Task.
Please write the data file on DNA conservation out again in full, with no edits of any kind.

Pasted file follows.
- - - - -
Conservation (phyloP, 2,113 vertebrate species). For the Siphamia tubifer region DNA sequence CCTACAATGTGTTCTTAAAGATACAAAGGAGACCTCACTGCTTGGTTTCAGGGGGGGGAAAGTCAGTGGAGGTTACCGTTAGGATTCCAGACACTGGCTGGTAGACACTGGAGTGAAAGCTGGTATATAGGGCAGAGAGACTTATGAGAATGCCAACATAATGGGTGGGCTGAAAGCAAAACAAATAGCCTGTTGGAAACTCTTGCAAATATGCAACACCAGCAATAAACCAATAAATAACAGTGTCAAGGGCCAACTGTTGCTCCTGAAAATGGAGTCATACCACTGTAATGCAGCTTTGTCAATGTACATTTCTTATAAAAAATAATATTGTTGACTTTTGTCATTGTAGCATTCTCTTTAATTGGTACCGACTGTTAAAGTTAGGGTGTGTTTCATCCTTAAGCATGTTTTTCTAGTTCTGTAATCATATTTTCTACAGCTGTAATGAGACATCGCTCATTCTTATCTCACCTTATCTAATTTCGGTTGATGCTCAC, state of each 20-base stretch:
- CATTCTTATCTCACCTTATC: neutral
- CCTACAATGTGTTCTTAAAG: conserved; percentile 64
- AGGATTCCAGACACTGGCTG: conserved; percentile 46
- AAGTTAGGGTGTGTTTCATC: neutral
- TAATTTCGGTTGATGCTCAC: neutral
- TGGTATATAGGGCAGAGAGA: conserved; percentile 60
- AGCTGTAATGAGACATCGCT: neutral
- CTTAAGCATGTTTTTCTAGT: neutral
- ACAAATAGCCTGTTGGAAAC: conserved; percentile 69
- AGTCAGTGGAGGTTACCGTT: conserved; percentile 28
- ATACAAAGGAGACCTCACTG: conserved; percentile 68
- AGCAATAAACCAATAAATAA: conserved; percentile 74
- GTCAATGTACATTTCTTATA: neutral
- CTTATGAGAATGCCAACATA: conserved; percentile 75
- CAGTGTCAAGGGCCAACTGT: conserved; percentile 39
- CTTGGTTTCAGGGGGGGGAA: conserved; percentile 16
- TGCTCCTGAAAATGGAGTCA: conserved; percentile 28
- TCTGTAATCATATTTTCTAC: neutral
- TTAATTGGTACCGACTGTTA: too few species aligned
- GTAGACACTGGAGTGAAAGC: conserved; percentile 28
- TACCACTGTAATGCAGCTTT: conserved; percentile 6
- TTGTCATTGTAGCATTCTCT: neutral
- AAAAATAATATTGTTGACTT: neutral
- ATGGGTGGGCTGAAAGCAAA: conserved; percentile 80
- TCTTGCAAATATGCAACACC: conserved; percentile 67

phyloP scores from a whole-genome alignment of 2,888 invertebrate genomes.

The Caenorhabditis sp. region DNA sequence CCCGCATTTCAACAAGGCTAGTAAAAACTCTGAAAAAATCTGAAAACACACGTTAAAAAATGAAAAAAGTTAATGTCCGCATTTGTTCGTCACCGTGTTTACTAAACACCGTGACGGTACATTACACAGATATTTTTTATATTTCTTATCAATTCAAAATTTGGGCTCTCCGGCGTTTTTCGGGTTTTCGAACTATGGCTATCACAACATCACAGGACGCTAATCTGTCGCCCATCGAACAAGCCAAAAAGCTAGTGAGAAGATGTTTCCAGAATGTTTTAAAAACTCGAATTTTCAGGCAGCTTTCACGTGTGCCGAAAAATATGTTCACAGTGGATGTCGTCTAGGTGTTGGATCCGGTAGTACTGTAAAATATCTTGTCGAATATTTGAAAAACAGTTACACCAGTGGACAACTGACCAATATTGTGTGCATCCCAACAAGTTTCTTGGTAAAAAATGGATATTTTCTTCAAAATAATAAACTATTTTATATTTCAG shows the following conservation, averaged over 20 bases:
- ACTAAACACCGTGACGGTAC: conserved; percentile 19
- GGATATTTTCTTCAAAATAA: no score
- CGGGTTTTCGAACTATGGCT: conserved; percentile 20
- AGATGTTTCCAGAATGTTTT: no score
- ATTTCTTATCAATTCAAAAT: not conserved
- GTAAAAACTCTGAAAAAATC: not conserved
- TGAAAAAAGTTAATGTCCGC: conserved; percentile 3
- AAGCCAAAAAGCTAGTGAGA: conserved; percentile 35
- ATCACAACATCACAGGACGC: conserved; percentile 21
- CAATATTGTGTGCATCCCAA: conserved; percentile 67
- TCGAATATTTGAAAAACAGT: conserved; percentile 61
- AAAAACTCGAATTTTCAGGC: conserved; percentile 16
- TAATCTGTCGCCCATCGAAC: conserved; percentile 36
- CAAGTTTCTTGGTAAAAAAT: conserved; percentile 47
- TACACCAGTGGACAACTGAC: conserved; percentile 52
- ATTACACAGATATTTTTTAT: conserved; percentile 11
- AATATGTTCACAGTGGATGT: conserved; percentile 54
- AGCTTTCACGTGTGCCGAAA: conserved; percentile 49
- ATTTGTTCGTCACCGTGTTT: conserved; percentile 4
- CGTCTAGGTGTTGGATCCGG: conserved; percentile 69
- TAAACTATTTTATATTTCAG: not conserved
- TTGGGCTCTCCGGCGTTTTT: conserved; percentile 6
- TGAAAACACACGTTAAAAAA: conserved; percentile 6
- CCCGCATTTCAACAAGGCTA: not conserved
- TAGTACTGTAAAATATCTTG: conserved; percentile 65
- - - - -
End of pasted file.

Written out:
Conservation (phyloP, 2,113 vertebrate species). For the Siphamia tubifer region DNA sequence CCTACAATGTGTTCTTAAAGATACAAAGGAGACCTCACTGCTTGGTTTCAGGGGGGGGAAAGTCAGTGGAGGTTACCGTTAGGATTCCAGACACTGGCTGGTAGACACTGGAGTGAAAGCTGGTATATAGGGCAGAGAGACTTATGAGAATGCCAACATAATGGGTGGGCTGAAAGCAAAACAAATAGCCTGTTGGAAACTCTTGCAAATATGCAACACCAGCAATAAACCAATAAATAACAGTGTCAAGGGCCAACTGTTGCTCCTGAAAATGGAGTCATACCACTGTAATGCAGCTTTGTCAATGTACATTTCTTATAAAAAATAATATTGTTGACTTTTGTCATTGTAGCATTCTCTTTAATTGGTACCGACTGTTAAAGTTAGGGTGTGTTTCATCCTTAAGCATGTTTTTCTAGTTCTGTAATCATATTTTCTACAGCTGTAATGAGACATCGCTCATTCTTATCTCACCTTATCTAATTTCGGTTGATGCTCAC, state of each 20-base stretch:
- CATTCTTATCTCACCTTATC: neutral
- CCTACAATGTGTTCTTAAAG: conserved; percentile 64
- AGGATTCCAGACACTGGCTG: conserved; percentile 46
- AAGTTAGGGTGTGTTTCATC: neutral
- TAATTTCGGTTGATGCTCAC: neutral
- TGGTATATAGGGCAGAGAGA: conserved; percentile 60
- AGCTGTAATGAGACATCGCT: neutral
- CTTAAGCATGTTTTTCTAGT: neutral
- ACAAATAGCCTGTTGGAAAC: conserved; percentile 69
- AGTCAGTGGAGGTTACCGTT: conserved; percentile 28
- ATACAAAGGAGACCTCACTG: conserved; percentile 68
- AGCAATAAACCAATAAATAA: conserved; percentile 74
- GTCAATGTACATTTCTTATA: neutral
- CTTATGAGAATGCCAACATA: conserved; percentile 75
- CAGTGTCAAGGGCCAACTGT: conserved; percentile 39
- CTTGGTTTCAGGGGGGGGAA: conserved; percentile 16
- TGCTCCTGAAAATGGAGTCA: conserved; percentile 28
- TCTGTAATCATATTTTCTAC: neutral
- TTAATTGGTACCGACTGTTA: too few species aligned
- GTAGACACTGGAGTGAAAGC: conserved; percentile 28
- TACCACTGTAATGCAGCTTT: conserved; percentile 6
- TTGTCATTGTAGCATTCTCT: neutral
- AAAAATAATATTGTTGACTT: neutral
- ATGGGTGGGCTGAAAGCAAA: conserved; percentile 80
- TCTTGCAAATATGCAACACC: conserved; percentile 67

phyloP scores from a whole-genome alignment of 2,888 invertebrate genomes.

The Caenorhabditis sp. region DNA sequence CCCGCATTTCAACAAGGCTAGTAAAAACTCTGAAAAAATCTGAAAACACACGTTAAAAAATGAAAAAAGTTAATGTCCGCATTTGTTCGTCACCGTGTTTACTAAACACCGTGACGGTACATTACACAGATATTTTTTATATTTCTTATCAATTCAAAATTTGGGCTCTCCGGCGTTTTTCGGGTTTTCGAACTATGGCTATCACAACATCACAGGACGCTAATCTGTCGCCCATCGAACAAGCCAAAAAGCTAGTGAGAAGATGTTTCCAGAATGTTTTAAAAACTCGAATTTTCAGGCAGCTTTCACGTGTGCCGAAAAATATGTTCACAGTGGATGTCGTCTAGGTGTTGGATCCGGTAGTACTGTAAAATATCTTGTCGAATATTTGAAAAACAGTTACACCAGTGGACAACTGACCAATATTGTGTGCATCCCAACAAGTTTCTTGGTAAAAAATGGATATTTTCTTCAAAATAATAAACTATTTTATATTTCAG shows the following conservation, averaged over 20 bases:
- ACTAAACACCGTGACGGTAC: conserved; percentile 19
- GGATATTTTCTTCAAAATAA: no score
- CGGGTTTTCGAACTATGGCT: conserved; percentile 20
- AGATGTTTCCAGAATGTTTT: no score
- ATTTCTTATCAATTCAAAAT: not conserved
- GTAAAAACTCTGAAAAAATC: not conserved
- TGAAAAAAGTTAATGTCCGC: conserved; percentile 3
- AAGCCAAAAAGCTAGTGAGA: conserved; percentile 35
- ATCACAACATCACAGGACGC: conserved; percentile 21
- CAATATTGTGTGCATCCCAA: conserved; percentile 67
- TCGAATATTTGAAAAACAGT: conserved; percentile 61
- AAAAACTCGAATTTTCAGGC: conserved; percentile 16
- TAATCTGTCGCCCATCGAAC: conserved; percentile 36
- CAAGTTTCTTGGTAAAAAAT: conserved; percentile 47
- TACACCAGTGGACAACTGAC: conserved; percentile 52
- ATTACACAGATATTTTTTAT: conserved; percentile 11
- AATATGTTCACAGTGGATGT: conserved; percentile 54
- AGCTTTCACGTGTGCCGAAA: conserved; percentile 49
- ATTTGTTCGTCACCGTGTTT: conserved; percentile 4
- CGTCTAGGTGTTGGATCCGG: conserved; percentile 69
- TAAACTATTTTATATTTCAG: not conserved
- TTGGGCTCTCCGGCGTTTTT: conserved; percentile 6
- TGAAAACACACGTTAAAAAA: conserved; percentile 6
- CCCGCATTTCAACAAGGCTA: not conserved
- TAGTACTGTAAAATATCTTG: conserved; percentile 65